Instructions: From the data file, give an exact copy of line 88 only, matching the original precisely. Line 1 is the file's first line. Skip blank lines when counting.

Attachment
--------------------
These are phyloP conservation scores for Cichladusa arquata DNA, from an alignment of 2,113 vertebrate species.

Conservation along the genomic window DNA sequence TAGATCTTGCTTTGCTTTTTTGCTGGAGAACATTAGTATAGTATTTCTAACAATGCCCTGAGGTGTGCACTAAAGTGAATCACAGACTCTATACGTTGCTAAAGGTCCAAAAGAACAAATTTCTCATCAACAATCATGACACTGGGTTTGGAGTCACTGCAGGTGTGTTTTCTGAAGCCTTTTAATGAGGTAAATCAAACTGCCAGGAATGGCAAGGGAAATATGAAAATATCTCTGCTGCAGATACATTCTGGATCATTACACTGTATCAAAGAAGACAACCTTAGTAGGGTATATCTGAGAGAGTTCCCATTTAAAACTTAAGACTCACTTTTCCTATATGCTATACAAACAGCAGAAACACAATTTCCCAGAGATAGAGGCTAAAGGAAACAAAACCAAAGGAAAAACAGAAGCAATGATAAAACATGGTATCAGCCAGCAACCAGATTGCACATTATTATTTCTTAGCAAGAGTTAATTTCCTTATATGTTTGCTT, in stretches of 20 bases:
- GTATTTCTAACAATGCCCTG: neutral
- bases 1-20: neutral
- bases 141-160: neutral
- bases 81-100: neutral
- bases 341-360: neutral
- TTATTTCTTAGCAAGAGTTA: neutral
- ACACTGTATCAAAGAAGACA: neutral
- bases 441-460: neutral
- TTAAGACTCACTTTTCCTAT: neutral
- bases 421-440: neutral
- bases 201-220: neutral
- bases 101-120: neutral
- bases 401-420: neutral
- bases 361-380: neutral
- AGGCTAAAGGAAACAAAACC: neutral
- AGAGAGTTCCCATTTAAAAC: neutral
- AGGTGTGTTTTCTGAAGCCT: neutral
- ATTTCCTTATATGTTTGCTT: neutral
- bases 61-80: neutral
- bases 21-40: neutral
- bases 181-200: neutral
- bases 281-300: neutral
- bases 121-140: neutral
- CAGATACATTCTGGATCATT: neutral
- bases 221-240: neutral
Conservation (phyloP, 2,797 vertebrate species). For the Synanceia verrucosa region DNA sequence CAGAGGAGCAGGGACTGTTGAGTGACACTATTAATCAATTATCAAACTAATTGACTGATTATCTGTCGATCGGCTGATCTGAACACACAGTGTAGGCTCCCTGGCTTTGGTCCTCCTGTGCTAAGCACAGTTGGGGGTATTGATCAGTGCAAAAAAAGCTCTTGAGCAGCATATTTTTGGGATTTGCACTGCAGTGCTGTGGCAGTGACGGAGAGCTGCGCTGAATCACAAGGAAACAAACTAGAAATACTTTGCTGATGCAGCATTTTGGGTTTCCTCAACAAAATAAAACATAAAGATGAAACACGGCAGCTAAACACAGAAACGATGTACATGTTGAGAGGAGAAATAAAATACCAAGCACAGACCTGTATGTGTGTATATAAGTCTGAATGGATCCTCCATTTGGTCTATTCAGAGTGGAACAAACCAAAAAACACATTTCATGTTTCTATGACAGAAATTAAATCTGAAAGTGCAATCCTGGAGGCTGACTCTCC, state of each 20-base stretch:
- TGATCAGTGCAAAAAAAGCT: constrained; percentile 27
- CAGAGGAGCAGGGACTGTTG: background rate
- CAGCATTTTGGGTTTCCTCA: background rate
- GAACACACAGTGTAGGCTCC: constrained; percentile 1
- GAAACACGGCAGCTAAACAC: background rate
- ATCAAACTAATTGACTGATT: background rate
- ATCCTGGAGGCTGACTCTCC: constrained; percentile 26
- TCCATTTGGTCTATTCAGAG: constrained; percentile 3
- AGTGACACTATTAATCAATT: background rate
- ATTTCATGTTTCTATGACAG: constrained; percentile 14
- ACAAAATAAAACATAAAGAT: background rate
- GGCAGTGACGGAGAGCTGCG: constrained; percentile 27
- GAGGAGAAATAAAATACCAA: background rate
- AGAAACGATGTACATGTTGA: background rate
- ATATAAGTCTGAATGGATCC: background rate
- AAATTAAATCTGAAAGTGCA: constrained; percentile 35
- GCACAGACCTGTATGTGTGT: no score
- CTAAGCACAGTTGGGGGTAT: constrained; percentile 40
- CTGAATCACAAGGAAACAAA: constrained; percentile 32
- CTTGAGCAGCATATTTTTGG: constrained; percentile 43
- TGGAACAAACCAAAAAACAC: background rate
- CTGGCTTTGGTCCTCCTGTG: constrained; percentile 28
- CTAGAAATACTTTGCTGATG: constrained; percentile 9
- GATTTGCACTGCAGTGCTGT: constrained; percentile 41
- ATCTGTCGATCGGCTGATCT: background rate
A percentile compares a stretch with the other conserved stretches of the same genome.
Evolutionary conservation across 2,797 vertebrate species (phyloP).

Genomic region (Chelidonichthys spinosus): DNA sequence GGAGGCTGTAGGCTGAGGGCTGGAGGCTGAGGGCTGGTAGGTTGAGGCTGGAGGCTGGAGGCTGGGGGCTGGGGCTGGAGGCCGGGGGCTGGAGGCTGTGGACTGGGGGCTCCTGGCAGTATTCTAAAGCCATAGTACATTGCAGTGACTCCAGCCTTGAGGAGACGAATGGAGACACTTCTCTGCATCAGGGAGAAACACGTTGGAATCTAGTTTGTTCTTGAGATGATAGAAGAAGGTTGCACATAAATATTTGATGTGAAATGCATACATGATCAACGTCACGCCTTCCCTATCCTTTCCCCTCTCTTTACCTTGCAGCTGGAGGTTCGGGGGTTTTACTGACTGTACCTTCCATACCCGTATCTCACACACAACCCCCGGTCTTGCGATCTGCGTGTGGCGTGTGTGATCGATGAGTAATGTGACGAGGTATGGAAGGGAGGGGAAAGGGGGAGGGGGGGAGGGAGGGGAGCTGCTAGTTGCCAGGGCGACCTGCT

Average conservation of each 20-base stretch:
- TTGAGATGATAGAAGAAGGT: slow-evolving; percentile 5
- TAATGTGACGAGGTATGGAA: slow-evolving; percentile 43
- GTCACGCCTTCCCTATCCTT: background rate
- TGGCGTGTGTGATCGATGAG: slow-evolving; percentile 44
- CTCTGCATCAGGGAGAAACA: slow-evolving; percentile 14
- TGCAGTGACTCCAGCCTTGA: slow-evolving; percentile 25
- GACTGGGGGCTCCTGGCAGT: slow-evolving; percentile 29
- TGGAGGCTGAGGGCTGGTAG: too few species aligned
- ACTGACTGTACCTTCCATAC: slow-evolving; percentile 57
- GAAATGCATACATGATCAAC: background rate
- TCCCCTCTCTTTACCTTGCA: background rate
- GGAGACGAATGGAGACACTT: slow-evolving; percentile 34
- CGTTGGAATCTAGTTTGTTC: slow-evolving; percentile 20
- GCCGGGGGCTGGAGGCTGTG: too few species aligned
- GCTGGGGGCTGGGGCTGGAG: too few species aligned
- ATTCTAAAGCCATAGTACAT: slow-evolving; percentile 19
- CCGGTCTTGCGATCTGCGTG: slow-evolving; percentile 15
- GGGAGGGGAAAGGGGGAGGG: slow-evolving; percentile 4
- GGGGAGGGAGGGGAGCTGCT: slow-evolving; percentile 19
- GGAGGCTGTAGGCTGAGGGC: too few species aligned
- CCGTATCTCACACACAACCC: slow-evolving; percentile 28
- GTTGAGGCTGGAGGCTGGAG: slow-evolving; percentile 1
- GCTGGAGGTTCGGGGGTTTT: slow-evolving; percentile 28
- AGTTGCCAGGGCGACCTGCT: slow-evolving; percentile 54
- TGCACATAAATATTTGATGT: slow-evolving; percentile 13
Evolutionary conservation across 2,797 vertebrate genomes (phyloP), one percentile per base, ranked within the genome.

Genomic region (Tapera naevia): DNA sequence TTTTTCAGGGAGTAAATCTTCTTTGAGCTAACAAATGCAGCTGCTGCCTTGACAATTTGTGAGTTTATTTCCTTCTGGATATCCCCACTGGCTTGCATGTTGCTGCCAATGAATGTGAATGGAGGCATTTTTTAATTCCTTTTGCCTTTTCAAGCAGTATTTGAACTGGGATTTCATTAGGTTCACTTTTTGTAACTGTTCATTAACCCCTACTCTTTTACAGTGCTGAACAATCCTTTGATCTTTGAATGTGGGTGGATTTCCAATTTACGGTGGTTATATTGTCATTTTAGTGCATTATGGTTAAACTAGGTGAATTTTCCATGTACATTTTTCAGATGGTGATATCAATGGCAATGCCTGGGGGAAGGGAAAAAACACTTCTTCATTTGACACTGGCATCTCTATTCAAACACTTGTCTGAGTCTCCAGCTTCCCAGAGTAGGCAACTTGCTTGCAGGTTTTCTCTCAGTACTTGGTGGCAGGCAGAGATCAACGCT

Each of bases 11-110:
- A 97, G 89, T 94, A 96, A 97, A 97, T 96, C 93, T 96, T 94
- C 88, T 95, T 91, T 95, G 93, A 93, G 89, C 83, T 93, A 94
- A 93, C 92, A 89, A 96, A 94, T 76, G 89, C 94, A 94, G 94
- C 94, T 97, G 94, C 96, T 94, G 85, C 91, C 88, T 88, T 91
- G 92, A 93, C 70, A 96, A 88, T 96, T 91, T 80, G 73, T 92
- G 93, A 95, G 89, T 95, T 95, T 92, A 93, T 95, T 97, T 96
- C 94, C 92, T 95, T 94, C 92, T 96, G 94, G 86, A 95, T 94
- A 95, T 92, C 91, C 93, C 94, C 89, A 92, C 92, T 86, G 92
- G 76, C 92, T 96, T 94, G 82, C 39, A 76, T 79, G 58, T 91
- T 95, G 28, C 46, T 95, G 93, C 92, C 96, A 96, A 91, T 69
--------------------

- A 93, C 92, A 89, A 96, A 94, T 76, G 89, C 94, A 94, G 94